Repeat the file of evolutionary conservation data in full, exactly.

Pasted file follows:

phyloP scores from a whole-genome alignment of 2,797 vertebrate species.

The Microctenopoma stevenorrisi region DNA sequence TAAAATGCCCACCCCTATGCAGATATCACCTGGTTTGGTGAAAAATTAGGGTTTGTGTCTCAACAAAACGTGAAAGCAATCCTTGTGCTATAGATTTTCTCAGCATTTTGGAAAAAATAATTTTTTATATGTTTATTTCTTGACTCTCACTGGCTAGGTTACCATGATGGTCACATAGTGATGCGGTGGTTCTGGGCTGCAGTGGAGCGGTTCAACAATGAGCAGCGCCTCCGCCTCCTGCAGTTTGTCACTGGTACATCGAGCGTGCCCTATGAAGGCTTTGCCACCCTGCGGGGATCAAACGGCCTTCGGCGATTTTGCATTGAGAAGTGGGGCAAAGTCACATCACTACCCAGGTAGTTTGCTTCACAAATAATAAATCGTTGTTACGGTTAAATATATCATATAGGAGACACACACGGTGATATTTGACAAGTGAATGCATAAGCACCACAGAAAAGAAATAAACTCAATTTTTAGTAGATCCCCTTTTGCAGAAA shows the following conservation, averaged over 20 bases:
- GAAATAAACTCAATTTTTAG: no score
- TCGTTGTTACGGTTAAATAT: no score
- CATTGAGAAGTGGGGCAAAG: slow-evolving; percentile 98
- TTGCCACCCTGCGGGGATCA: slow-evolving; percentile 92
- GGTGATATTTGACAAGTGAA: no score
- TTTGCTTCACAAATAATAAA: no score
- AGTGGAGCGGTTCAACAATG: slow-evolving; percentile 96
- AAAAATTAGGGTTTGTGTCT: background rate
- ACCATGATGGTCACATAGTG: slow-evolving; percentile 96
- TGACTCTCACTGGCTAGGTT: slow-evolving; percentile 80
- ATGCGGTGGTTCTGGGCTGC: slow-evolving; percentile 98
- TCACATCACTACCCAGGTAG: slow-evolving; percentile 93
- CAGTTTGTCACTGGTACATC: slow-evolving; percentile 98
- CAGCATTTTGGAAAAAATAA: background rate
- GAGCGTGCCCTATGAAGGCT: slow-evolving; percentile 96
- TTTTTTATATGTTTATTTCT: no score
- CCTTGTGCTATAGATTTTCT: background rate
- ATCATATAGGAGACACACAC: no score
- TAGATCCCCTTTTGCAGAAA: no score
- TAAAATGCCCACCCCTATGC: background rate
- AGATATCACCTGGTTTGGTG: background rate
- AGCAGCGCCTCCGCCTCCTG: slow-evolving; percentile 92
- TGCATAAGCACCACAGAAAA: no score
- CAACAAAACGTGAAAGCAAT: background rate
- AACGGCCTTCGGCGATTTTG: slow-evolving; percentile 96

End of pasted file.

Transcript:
phyloP scores from a whole-genome alignment of 2,797 vertebrate species.

The Microctenopoma stevenorrisi region DNA sequence TAAAATGCCCACCCCTATGCAGATATCACCTGGTTTGGTGAAAAATTAGGGTTTGTGTCTCAACAAAACGTGAAAGCAATCCTTGTGCTATAGATTTTCTCAGCATTTTGGAAAAAATAATTTTTTATATGTTTATTTCTTGACTCTCACTGGCTAGGTTACCATGATGGTCACATAGTGATGCGGTGGTTCTGGGCTGCAGTGGAGCGGTTCAACAATGAGCAGCGCCTCCGCCTCCTGCAGTTTGTCACTGGTACATCGAGCGTGCCCTATGAAGGCTTTGCCACCCTGCGGGGATCAAACGGCCTTCGGCGATTTTGCATTGAGAAGTGGGGCAAAGTCACATCACTACCCAGGTAGTTTGCTTCACAAATAATAAATCGTTGTTACGGTTAAATATATCATATAGGAGACACACACGGTGATATTTGACAAGTGAATGCATAAGCACCACAGAAAAGAAATAAACTCAATTTTTAGTAGATCCCCTTTTGCAGAAA shows the following conservation, averaged over 20 bases:
- GAAATAAACTCAATTTTTAG: no score
- TCGTTGTTACGGTTAAATAT: no score
- CATTGAGAAGTGGGGCAAAG: slow-evolving; percentile 98
- TTGCCACCCTGCGGGGATCA: slow-evolving; percentile 92
- GGTGATATTTGACAAGTGAA: no score
- TTTGCTTCACAAATAATAAA: no score
- AGTGGAGCGGTTCAACAATG: slow-evolving; percentile 96
- AAAAATTAGGGTTTGTGTCT: background rate
- ACCATGATGGTCACATAGTG: slow-evolving; percentile 96
- TGACTCTCACTGGCTAGGTT: slow-evolving; percentile 80
- ATGCGGTGGTTCTGGGCTGC: slow-evolving; percentile 98
- TCACATCACTACCCAGGTAG: slow-evolving; percentile 93
- CAGTTTGTCACTGGTACATC: slow-evolving; percentile 98
- CAGCATTTTGGAAAAAATAA: background rate
- GAGCGTGCCCTATGAAGGCT: slow-evolving; percentile 96
- TTTTTTATATGTTTATTTCT: no score
- CCTTGTGCTATAGATTTTCT: background rate
- ATCATATAGGAGACACACAC: no score
- TAGATCCCCTTTTGCAGAAA: no score
- TAAAATGCCCACCCCTATGC: background rate
- AGATATCACCTGGTTTGGTG: background rate
- AGCAGCGCCTCCGCCTCCTG: slow-evolving; percentile 92
- TGCATAAGCACCACAGAAAA: no score
- CAACAAAACGTGAAAGCAAT: background rate
- AACGGCCTTCGGCGATTTTG: slow-evolving; percentile 96